There has been a big increase in understanding what makes packaging sustainable and eco-friendly.
The Soil Association works with the sustainability experts, ‘Waste and Resources Action Programme’ better known as ‘WRAP’*, to set their packaging standards. All companies certified by the Soil Association, including us, are required to show that the packaging meets these standards. This includes:
- Minimising the use of single use plastics
- Not using problem plastics such as PVC (which is almost impossible to recycle, due to there being many different formulations that are extremely hard to separate out) or plastics developed from GMO’s
- Seeking to use only 100% recyclable plastic, and use recycled plastic where possible
- Paper and card products to be at the minimum Elemental Chlorine Free (ECF). In the past, Chlorine was used to bleach the material and created considerable pollution. As less and less is in the system, totally chlorine free (TCF) will become the norm.
- Use packaging made from recycled material. Currently, due to hygiene standards, second user plastics tend to be used for non-food and drink containing products. This in turn means that by the 3rd or 4th recycle the plastic is only suitable for things like plastic building cladding, plastic furniture, and recovery. Recovery is a final option, above only landfill, as this is essentially incinerating the plastic to recover the energy.
Our recent brand refresh gave us the opportunity to look carefully and thoroughly at how we could improve the chances of our packaging being recycled, as well as improving sustainability. We believed we could do even better than our previous packing, which already met the Soil Association standards.
Our research highlighted that recycling centres find is almost impossible to sort black plastic. Their scanners are rarely able to separate out which plastic they are made from so black plastics are largely sent to either the incinerator (which is labelled as energy recovery) or to landfill. In addition, black plastic can only really be used for making other dark plastics, again limiting their post-consumer market. Official data shows that white, clear, and opaque colourless are the most sought after, with PP (polypropylene) and HDPE (high-density polyethylene) being easily and widely recycled in kerbside collections. We therefore decided to use only these forms and colours of plastic in our products, where no alternative to plastic is available.
Most of the lotion pumps in use today are not easily recyclable. While there is a specialist centre that can deal with these items, kerbside collections, where most of the consumer recycling takes place, cannot. The key problems with those pumps are the use of mixed plastic materials and the steel spring locked inside. They nearly always head to the incinerator or landfill.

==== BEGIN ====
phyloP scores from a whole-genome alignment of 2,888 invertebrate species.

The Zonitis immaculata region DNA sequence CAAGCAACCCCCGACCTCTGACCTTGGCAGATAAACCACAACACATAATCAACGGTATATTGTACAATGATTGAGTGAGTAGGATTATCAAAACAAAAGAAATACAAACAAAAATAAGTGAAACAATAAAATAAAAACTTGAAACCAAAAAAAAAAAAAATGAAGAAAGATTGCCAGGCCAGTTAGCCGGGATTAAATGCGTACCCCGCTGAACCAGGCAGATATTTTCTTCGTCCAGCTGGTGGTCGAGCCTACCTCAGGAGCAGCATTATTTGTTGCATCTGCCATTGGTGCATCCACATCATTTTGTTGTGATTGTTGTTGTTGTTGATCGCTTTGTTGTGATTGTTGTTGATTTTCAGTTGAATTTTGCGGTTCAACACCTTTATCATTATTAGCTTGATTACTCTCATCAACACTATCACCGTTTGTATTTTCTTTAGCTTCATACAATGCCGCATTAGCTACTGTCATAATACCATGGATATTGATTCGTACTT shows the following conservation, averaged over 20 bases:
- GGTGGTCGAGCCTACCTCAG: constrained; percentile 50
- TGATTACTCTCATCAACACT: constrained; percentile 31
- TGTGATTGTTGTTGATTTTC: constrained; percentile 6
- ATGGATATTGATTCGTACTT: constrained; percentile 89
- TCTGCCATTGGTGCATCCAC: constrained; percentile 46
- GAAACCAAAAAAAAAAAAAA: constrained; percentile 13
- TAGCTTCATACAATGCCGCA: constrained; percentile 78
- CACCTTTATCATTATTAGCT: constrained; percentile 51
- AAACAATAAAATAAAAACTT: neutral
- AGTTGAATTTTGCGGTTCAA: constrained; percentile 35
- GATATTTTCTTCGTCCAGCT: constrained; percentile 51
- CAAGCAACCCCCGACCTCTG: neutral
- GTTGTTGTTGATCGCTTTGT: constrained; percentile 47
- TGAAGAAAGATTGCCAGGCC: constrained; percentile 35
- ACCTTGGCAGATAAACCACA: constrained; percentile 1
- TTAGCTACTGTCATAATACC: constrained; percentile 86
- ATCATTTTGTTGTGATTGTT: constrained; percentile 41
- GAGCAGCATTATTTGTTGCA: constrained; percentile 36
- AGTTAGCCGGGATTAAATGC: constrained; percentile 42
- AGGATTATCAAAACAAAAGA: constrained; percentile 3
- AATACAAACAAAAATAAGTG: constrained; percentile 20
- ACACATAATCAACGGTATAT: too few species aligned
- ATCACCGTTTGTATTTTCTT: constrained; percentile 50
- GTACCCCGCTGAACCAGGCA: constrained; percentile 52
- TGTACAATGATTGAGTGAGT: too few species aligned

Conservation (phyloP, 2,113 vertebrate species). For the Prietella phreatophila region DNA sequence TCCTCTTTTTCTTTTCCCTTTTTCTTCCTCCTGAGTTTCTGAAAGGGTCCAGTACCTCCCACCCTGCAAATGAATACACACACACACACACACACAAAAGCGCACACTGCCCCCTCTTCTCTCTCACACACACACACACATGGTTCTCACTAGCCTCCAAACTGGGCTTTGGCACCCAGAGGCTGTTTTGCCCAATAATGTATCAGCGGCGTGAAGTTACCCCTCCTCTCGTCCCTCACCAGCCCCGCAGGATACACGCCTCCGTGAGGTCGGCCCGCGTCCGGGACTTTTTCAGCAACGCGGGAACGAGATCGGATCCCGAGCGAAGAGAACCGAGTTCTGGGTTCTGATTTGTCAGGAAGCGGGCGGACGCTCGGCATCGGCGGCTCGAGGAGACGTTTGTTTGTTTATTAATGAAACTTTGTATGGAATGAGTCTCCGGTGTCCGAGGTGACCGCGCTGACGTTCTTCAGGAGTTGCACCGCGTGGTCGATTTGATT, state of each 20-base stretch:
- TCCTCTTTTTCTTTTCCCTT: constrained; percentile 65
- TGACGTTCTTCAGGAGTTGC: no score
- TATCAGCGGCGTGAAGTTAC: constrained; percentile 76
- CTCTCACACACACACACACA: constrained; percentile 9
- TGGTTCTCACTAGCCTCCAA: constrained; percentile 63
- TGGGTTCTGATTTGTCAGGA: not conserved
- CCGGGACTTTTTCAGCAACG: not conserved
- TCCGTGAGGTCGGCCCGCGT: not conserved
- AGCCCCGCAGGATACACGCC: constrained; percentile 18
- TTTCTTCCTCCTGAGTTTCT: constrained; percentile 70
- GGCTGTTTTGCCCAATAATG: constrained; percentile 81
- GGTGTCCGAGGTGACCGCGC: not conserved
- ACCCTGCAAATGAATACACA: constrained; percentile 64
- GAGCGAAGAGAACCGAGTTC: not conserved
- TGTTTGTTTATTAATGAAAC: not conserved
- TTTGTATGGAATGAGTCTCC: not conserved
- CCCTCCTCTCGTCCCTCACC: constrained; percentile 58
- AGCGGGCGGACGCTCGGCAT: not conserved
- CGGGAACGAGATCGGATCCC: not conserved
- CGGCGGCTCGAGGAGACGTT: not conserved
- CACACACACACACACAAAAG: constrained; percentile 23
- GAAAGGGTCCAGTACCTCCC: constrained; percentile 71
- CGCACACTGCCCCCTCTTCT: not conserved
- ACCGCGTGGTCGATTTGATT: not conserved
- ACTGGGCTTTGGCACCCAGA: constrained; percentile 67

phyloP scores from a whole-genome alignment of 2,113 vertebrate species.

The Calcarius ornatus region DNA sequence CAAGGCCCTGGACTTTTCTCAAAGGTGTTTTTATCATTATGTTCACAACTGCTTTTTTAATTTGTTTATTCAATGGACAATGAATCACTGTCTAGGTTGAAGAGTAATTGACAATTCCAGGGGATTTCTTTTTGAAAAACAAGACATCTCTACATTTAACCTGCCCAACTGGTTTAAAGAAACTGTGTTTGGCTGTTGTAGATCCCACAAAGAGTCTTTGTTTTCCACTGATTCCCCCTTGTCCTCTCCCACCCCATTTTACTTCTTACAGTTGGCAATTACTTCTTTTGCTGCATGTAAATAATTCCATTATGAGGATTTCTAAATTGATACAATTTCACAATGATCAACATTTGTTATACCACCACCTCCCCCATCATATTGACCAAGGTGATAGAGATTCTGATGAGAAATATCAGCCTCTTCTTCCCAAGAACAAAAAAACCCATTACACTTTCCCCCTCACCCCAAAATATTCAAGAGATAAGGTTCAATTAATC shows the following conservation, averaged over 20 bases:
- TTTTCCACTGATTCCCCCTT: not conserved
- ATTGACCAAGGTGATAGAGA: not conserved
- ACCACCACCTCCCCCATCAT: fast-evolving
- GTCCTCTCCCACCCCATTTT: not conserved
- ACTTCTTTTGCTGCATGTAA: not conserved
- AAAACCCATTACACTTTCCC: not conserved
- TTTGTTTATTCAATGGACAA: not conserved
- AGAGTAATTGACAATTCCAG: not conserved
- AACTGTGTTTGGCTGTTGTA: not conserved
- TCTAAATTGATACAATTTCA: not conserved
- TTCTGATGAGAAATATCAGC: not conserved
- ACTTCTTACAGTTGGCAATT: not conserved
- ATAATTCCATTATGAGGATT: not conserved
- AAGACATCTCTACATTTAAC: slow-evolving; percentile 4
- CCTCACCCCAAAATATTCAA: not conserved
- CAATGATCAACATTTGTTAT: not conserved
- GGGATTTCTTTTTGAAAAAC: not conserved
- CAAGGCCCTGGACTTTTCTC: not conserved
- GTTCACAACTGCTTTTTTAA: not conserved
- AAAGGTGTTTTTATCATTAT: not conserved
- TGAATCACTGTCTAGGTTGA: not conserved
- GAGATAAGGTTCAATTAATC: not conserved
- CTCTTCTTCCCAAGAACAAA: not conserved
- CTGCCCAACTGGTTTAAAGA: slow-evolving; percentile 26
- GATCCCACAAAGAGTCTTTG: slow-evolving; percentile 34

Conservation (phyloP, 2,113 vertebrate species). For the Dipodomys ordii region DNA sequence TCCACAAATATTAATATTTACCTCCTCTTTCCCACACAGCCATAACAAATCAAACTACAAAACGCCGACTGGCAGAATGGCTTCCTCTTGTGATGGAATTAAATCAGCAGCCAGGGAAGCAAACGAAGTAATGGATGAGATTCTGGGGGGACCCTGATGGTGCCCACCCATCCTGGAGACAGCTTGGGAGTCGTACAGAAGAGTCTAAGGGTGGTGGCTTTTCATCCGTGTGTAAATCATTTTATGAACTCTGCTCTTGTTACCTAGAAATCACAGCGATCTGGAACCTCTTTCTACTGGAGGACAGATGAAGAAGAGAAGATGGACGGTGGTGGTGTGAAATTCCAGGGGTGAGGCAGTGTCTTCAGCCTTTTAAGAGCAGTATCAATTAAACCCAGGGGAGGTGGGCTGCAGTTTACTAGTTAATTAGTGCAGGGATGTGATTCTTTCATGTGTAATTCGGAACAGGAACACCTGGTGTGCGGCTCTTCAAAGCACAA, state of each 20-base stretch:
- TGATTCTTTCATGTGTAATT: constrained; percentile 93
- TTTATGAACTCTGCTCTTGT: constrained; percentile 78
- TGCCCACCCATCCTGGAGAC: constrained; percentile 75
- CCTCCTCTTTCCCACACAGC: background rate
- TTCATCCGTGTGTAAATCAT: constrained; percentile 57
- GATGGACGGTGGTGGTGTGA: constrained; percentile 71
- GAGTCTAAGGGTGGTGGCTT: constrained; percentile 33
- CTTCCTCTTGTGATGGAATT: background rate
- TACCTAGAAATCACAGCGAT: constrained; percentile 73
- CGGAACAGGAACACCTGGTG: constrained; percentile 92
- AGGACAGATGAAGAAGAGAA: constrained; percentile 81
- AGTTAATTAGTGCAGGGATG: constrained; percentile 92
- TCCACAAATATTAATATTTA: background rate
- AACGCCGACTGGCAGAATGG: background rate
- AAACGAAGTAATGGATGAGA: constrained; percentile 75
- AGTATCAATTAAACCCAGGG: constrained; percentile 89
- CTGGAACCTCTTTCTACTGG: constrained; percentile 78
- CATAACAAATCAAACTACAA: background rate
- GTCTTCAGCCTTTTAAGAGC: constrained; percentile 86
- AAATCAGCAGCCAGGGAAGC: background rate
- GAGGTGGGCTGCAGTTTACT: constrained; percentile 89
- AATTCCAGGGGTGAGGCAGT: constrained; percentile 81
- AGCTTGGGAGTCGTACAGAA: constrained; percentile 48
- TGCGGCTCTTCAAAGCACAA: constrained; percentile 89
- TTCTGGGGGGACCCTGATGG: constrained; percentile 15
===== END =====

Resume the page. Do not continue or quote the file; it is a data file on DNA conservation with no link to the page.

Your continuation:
We are delighted to have found and received our initial batch of the world’s first fully recyclable lotion pump, that can successfully be recycled from kerbside collections. They were launched late in 2019 so are very new to market. They are made from polypropylene (PP) and use a unique design of an outer concertina moulded spring instead of the steel spring to recharge the chamber. Therefore, they do not require any specialist recycling.
Official data suggests that consumers are significantly more likely to recycle metal packaging, compared to plastic packaging. Aluminium bottles are around 30% more expensive than an equivalent high-quality PET plastic bottle and around double for cheaper plastics, so moving away from plastic bottles does come at a cost. However, metals can be recycled indefinitely, whereas plastics are generally limited to 3 or 4 cycles.
It is a lot easier to be eco-friendly with packing for delivering products these days. There are now companies that produce high quality cardboard boxes made from 75% to 100% recycled materials and using only certified sustainable materials for any new content. While paper and cardboard fibres break down over time, mixing new and old fibres significantly improves the strength of the recycled material. There are others that sell used boxes that are in good condition. At |Topline Naturals, we use a mixture of both.
We also put a lot of thought into how to fill the voids between products, how to effectively protect the contents and how to seal up the boxes ready for the delivery. It seemed obvious that plastic sticky tape can be switched to gummed paper tape, however we chose not to use reinforced paper tape as is not recyclable due to the glass fibre reinforcing. Aluminium bottles and tin cans do not spring back into shape when dented, unlike most plastic bottles. The inevitably means they require more outer packaging to protect them to ensure that they arrive in the perfect condition. For us, we found that using a wrap of recycled corrugated cardboard, held in place with a full wrap of gummed paper tape helps us deliver pristine bottles without compromising our principles.
We are always looking at ways to improve the sustainability and eco-friendly credentials of our packaging, as well as reducing plastic use and reducing waste.
You may like to read our blog about sustainable carbon offset delivery here
* The full Soil Association Health and Beauty standards can be viewed here: https://www.soilassociation.org/our-standards/read-our-organic-standards/health-beauty-standards/#:~:text=Soil%20Association%20Health%20%26%20Beauty%20Standards%20Applicable%20for,certified%20before%201st%20January%202017%20for%20non-cosmetic%20products.
WRAP, the sustainability experts can be found here: www.wrap.org.uk
Recycling data: https://assets.publishing.service.gov.uk/government/uploads/system/uploads/attachment_data/file/918270/UK_Statistics_on_Waste_statistical_notice_March_2020_accessible_FINAL_updated_size_12.pdf